"During another visit to the Whangers, Danin identified leaves and flowers of bean caper plants, Zygophyllum dumosum, in the image of a bouquet on the chest area of the figure of a man on the Shroud. At that time Danin didn't know that Frei had reported pollen of Z. dumosum on the Shroud tapes. Similarly, an image of a bouquet of Rock Roses [Cistus credicus] was found near the left cheek of the figure. Frei had found Rock Rose pollen on the tapes too. Although pollen and images from many other plants that grow in the Middle East have been recognised on the Shroud, the independent identification of both pollen and images of Gundelia tournefortii and Zygophyllum dumosum are the most significant. The thorn G. tournefortii is insect pollinated and flowers from February to May. Such great numbers of pollen from this species could only have arrived on the Shroud from a flower being placed on it. Zygophyllum dumosum is restricted to Israel, western Jordan and Sinai, and its northernmost distribution occurs between Jerusalem and Jericho. [Danin, A. & Baruch, U., "Floristic indicators for the origin of the Shroud of Turin," in Minor, M., et. al., eds., "The Shroud of Turin: Unraveling the mystery," Proceedings of the 1998 Dallas Symposium, Alexander Books: Alexander NC, 2001, pp.202-214] The natural distributions of G. tournefortii and Z. dumosum overlap in two small areas, both in the Holy Land. From studying distribution grids of all the plants identified by pollen or images, Danin reported that the area the Shroud may have originated from is 10-20 kilometres east and west of Jerusalem." (Milne, L., 2005, "A Grain of Truth: How Pollen Brought a Murderer to Justice," New Holland: Frenchs Forest, NSW, Australia, p.94).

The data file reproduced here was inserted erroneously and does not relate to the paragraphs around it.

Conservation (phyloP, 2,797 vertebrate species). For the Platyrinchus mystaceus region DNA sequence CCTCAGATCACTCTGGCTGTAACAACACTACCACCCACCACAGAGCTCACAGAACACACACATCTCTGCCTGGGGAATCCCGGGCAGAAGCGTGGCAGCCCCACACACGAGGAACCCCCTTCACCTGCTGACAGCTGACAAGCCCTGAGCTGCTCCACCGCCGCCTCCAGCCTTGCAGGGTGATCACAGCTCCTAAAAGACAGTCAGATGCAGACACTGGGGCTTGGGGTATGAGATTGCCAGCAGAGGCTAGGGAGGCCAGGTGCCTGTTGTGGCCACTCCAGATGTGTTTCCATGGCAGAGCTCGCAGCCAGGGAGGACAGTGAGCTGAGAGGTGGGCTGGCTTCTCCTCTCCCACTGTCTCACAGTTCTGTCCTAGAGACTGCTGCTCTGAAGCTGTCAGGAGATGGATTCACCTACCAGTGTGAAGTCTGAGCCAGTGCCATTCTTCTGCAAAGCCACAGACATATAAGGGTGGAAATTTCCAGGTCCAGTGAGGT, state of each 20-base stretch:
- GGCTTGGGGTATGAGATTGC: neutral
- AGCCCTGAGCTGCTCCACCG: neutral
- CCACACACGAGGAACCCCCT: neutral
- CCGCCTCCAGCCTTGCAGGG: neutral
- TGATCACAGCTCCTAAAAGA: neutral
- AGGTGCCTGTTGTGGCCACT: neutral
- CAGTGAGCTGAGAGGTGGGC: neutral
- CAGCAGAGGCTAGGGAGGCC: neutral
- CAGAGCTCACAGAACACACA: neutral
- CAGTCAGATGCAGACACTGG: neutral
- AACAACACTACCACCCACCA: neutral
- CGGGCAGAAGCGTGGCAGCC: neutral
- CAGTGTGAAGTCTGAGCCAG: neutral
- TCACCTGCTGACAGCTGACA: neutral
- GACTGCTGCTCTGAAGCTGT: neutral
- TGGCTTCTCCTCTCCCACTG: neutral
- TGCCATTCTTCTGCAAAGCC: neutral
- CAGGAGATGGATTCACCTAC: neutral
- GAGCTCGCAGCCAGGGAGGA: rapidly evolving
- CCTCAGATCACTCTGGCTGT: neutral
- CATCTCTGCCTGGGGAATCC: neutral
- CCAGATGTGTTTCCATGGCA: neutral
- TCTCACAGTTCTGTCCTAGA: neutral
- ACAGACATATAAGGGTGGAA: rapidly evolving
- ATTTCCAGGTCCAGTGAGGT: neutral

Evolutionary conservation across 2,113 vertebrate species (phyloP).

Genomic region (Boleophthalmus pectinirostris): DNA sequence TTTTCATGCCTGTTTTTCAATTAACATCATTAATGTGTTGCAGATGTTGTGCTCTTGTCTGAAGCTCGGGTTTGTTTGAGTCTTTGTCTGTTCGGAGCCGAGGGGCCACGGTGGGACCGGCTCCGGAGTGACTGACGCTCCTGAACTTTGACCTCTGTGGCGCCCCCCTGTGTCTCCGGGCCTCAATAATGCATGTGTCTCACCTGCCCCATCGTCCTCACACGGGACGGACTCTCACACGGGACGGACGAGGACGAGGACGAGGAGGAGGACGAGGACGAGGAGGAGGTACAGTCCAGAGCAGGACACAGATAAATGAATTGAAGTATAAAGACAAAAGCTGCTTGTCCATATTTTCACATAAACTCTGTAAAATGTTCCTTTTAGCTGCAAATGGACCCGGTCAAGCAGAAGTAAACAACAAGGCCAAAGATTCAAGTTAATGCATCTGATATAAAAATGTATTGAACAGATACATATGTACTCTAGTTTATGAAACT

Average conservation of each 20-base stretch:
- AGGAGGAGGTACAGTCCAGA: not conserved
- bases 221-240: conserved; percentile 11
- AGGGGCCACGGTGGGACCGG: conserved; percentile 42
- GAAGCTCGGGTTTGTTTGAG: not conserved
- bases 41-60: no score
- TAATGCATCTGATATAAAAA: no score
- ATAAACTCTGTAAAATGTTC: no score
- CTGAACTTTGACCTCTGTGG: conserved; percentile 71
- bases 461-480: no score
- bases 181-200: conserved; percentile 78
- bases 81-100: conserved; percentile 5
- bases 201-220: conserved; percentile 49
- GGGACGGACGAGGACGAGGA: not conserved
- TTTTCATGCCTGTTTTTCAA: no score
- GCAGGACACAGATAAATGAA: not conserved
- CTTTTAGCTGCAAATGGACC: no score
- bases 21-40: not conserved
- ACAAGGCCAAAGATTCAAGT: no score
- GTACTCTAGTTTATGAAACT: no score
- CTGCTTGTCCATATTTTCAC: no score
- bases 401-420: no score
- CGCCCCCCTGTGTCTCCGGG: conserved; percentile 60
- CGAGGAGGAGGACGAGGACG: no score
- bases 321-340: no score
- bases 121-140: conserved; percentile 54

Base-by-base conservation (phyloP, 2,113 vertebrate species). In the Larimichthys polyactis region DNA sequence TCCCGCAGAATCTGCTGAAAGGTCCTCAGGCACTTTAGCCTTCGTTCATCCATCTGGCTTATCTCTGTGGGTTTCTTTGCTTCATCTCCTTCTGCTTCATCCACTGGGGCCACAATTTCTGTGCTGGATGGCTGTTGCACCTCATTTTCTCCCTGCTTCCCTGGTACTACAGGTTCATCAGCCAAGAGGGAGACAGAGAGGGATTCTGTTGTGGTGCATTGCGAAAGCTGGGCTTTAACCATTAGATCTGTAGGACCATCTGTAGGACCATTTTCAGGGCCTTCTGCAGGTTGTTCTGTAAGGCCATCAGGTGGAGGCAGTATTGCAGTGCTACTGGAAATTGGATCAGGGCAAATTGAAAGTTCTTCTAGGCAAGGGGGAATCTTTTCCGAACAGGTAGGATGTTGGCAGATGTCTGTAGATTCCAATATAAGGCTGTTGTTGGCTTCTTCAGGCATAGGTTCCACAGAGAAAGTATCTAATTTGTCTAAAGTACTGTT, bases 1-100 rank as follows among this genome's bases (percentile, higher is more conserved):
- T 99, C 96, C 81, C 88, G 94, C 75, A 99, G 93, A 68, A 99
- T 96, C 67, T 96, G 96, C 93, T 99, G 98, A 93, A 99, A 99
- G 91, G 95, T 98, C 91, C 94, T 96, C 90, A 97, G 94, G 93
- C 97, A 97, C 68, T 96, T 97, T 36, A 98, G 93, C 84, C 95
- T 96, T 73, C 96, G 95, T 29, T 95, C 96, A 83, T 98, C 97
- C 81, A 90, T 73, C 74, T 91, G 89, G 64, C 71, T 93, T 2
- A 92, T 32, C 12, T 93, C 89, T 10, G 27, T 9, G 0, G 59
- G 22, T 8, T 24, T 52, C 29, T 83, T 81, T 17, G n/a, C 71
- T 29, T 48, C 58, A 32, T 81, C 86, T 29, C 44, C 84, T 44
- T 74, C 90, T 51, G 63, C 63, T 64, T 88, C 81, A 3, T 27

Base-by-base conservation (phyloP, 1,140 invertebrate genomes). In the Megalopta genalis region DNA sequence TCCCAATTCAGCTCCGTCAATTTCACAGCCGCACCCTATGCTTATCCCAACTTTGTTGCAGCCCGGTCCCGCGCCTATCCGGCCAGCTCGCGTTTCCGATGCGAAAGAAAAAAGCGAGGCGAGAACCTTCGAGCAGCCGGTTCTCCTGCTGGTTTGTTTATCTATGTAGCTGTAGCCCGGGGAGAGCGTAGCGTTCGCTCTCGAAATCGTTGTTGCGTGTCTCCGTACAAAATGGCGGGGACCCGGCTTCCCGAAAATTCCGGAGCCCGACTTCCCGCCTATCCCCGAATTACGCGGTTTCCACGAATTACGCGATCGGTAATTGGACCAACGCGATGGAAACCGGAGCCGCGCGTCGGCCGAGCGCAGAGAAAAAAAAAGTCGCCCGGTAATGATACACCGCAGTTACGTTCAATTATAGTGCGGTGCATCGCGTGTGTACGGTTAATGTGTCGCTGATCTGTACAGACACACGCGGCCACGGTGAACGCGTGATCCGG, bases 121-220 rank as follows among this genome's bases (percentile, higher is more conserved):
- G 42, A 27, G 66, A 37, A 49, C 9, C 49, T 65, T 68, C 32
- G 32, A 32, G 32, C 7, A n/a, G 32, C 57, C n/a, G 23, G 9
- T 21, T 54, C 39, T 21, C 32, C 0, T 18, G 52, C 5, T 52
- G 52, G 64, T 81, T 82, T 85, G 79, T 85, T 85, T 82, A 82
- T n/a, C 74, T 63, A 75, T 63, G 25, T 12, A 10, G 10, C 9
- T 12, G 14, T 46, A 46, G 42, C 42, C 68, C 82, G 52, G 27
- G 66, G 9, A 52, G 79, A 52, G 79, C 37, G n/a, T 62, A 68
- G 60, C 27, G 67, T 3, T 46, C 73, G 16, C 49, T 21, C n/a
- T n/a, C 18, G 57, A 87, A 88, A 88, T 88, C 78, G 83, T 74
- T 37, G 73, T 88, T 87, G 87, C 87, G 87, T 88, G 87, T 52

"Aragonite as in Jerusalem ... The study of the area of the feet has been particularly interesting. In the greatly enlarged photographs, taken by Vernon Miller in 1978, one can see that the cloth looks dirty in the region corresponding to one of the heels. There, on the threads, is an exceptional amount of dust which helps one to think that the Man of the Shroud, very probably, had walked barefooted. [Archaeology, Vol. 34, No. 1, January-February 1981, p.41] Joseph Kohlbeck, an American crystallographer with the Hercules Aerospace Division, has identified a much greater concentration of calcium carbonate among the mineralogical particles present on the feet when compared with the other areas of the sheet. This calcium carbonate is, however, not the common calcite but a rarer form, the aragonite, with small amounts of strontium and iron. The comparison with samples of calcium carbonate taken from a tomb in Jerusalem has provided surprising similarities. Even in this case it is aragonite with small amounts of strontium and iron. Further chemical analyses, both on the aragonite found on the Shroud and that from Jerusalem, were carried out by means of a microprobe by Ricardo Levi-Setti of the University of Chicago. The two type samples have furnished extraordinarily similar results, which makes it highly probable that the aragonite on the Shroud came from Jerusalem. [Biblical Archaeology Review, Vol. 12, No. 4, July-August 1986, pp.23-24]" (Petrosillo, O. & Marinelli, E., 1996, "The Enigma of the Shroud: A Challenge to Science," Scerri, L.J., transl., Publishers Enterprises Group: Malta, pp.206-207).